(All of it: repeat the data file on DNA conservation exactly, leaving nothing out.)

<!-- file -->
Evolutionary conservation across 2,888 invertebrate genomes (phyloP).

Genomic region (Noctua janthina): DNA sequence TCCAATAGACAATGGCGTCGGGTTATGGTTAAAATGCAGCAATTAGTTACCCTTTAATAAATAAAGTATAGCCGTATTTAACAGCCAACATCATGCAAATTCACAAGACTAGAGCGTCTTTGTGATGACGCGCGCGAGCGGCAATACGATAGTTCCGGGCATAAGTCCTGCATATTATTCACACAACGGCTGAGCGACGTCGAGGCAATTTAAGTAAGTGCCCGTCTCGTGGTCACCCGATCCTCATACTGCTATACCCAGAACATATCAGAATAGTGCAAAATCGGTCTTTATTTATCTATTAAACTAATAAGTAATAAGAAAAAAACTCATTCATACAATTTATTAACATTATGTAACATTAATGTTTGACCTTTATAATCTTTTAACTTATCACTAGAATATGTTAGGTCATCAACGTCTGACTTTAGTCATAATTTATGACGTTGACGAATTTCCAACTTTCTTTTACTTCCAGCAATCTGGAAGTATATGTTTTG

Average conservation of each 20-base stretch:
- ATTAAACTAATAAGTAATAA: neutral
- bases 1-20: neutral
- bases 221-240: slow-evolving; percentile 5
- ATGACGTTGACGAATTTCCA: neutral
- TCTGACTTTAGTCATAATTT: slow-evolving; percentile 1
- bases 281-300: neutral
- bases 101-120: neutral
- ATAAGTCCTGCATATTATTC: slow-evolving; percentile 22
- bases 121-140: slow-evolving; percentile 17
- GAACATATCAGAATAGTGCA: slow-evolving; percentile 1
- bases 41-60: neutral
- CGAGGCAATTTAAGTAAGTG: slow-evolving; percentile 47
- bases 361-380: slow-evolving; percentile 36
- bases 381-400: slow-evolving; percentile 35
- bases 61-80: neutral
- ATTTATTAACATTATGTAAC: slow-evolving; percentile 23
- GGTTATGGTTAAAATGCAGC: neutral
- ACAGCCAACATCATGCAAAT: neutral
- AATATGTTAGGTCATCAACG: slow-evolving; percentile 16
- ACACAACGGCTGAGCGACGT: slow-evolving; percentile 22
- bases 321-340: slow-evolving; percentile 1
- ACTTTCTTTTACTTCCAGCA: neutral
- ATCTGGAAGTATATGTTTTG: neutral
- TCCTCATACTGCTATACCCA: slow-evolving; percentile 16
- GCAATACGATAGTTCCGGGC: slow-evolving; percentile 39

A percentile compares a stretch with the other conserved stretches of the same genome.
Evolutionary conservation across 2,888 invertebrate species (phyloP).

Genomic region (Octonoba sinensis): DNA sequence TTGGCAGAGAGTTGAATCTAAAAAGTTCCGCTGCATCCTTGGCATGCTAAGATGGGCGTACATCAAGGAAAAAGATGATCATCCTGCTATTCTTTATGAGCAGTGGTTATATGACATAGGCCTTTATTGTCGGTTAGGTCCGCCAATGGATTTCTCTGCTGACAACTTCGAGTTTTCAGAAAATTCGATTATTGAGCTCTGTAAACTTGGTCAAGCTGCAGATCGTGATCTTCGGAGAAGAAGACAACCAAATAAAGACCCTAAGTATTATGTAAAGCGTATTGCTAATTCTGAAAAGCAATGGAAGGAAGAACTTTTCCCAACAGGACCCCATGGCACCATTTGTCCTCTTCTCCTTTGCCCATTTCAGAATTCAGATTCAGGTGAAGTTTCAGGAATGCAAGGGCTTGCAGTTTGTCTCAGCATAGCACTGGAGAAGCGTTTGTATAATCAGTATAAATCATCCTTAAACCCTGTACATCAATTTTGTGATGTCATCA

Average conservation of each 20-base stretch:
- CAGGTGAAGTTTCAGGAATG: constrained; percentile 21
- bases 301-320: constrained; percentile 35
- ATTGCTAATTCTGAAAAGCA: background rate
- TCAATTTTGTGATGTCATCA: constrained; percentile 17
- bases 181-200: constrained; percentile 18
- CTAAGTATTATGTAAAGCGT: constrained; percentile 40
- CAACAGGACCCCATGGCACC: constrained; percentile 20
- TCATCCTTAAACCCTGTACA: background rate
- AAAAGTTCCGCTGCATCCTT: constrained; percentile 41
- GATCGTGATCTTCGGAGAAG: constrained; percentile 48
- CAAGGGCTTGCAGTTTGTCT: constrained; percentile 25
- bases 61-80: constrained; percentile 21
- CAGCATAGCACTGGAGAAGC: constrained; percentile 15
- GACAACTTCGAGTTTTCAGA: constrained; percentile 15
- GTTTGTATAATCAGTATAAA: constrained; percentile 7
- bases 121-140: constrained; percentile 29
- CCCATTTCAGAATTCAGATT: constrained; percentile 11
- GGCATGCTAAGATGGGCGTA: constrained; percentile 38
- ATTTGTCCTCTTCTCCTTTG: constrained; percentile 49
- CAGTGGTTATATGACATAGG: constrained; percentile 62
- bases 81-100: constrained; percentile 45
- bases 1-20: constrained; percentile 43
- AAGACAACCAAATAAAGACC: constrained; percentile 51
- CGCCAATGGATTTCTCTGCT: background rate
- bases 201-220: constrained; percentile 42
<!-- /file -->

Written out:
Evolutionary conservation across 2,888 invertebrate genomes (phyloP).

Genomic region (Noctua janthina): DNA sequence TCCAATAGACAATGGCGTCGGGTTATGGTTAAAATGCAGCAATTAGTTACCCTTTAATAAATAAAGTATAGCCGTATTTAACAGCCAACATCATGCAAATTCACAAGACTAGAGCGTCTTTGTGATGACGCGCGCGAGCGGCAATACGATAGTTCCGGGCATAAGTCCTGCATATTATTCACACAACGGCTGAGCGACGTCGAGGCAATTTAAGTAAGTGCCCGTCTCGTGGTCACCCGATCCTCATACTGCTATACCCAGAACATATCAGAATAGTGCAAAATCGGTCTTTATTTATCTATTAAACTAATAAGTAATAAGAAAAAAACTCATTCATACAATTTATTAACATTATGTAACATTAATGTTTGACCTTTATAATCTTTTAACTTATCACTAGAATATGTTAGGTCATCAACGTCTGACTTTAGTCATAATTTATGACGTTGACGAATTTCCAACTTTCTTTTACTTCCAGCAATCTGGAAGTATATGTTTTG

Average conservation of each 20-base stretch:
- ATTAAACTAATAAGTAATAA: neutral
- bases 1-20: neutral
- bases 221-240: slow-evolving; percentile 5
- ATGACGTTGACGAATTTCCA: neutral
- TCTGACTTTAGTCATAATTT: slow-evolving; percentile 1
- bases 281-300: neutral
- bases 101-120: neutral
- ATAAGTCCTGCATATTATTC: slow-evolving; percentile 22
- bases 121-140: slow-evolving; percentile 17
- GAACATATCAGAATAGTGCA: slow-evolving; percentile 1
- bases 41-60: neutral
- CGAGGCAATTTAAGTAAGTG: slow-evolving; percentile 47
- bases 361-380: slow-evolving; percentile 36
- bases 381-400: slow-evolving; percentile 35
- bases 61-80: neutral
- ATTTATTAACATTATGTAAC: slow-evolving; percentile 23
- GGTTATGGTTAAAATGCAGC: neutral
- ACAGCCAACATCATGCAAAT: neutral
- AATATGTTAGGTCATCAACG: slow-evolving; percentile 16
- ACACAACGGCTGAGCGACGT: slow-evolving; percentile 22
- bases 321-340: slow-evolving; percentile 1
- ACTTTCTTTTACTTCCAGCA: neutral
- ATCTGGAAGTATATGTTTTG: neutral
- TCCTCATACTGCTATACCCA: slow-evolving; percentile 16
- GCAATACGATAGTTCCGGGC: slow-evolving; percentile 39

A percentile compares a stretch with the other conserved stretches of the same genome.
Evolutionary conservation across 2,888 invertebrate species (phyloP).

Genomic region (Octonoba sinensis): DNA sequence TTGGCAGAGAGTTGAATCTAAAAAGTTCCGCTGCATCCTTGGCATGCTAAGATGGGCGTACATCAAGGAAAAAGATGATCATCCTGCTATTCTTTATGAGCAGTGGTTATATGACATAGGCCTTTATTGTCGGTTAGGTCCGCCAATGGATTTCTCTGCTGACAACTTCGAGTTTTCAGAAAATTCGATTATTGAGCTCTGTAAACTTGGTCAAGCTGCAGATCGTGATCTTCGGAGAAGAAGACAACCAAATAAAGACCCTAAGTATTATGTAAAGCGTATTGCTAATTCTGAAAAGCAATGGAAGGAAGAACTTTTCCCAACAGGACCCCATGGCACCATTTGTCCTCTTCTCCTTTGCCCATTTCAGAATTCAGATTCAGGTGAAGTTTCAGGAATGCAAGGGCTTGCAGTTTGTCTCAGCATAGCACTGGAGAAGCGTTTGTATAATCAGTATAAATCATCCTTAAACCCTGTACATCAATTTTGTGATGTCATCA

Average conservation of each 20-base stretch:
- CAGGTGAAGTTTCAGGAATG: constrained; percentile 21
- bases 301-320: constrained; percentile 35
- ATTGCTAATTCTGAAAAGCA: background rate
- TCAATTTTGTGATGTCATCA: constrained; percentile 17
- bases 181-200: constrained; percentile 18
- CTAAGTATTATGTAAAGCGT: constrained; percentile 40
- CAACAGGACCCCATGGCACC: constrained; percentile 20
- TCATCCTTAAACCCTGTACA: background rate
- AAAAGTTCCGCTGCATCCTT: constrained; percentile 41
- GATCGTGATCTTCGGAGAAG: constrained; percentile 48
- CAAGGGCTTGCAGTTTGTCT: constrained; percentile 25
- bases 61-80: constrained; percentile 21
- CAGCATAGCACTGGAGAAGC: constrained; percentile 15
- GACAACTTCGAGTTTTCAGA: constrained; percentile 15
- GTTTGTATAATCAGTATAAA: constrained; percentile 7
- bases 121-140: constrained; percentile 29
- CCCATTTCAGAATTCAGATT: constrained; percentile 11
- GGCATGCTAAGATGGGCGTA: constrained; percentile 38
- ATTTGTCCTCTTCTCCTTTG: constrained; percentile 49
- CAGTGGTTATATGACATAGG: constrained; percentile 62
- bases 81-100: constrained; percentile 45
- bases 1-20: constrained; percentile 43
- AAGACAACCAAATAAAGACC: constrained; percentile 51
- CGCCAATGGATTTCTCTGCT: background rate
- bases 201-220: constrained; percentile 42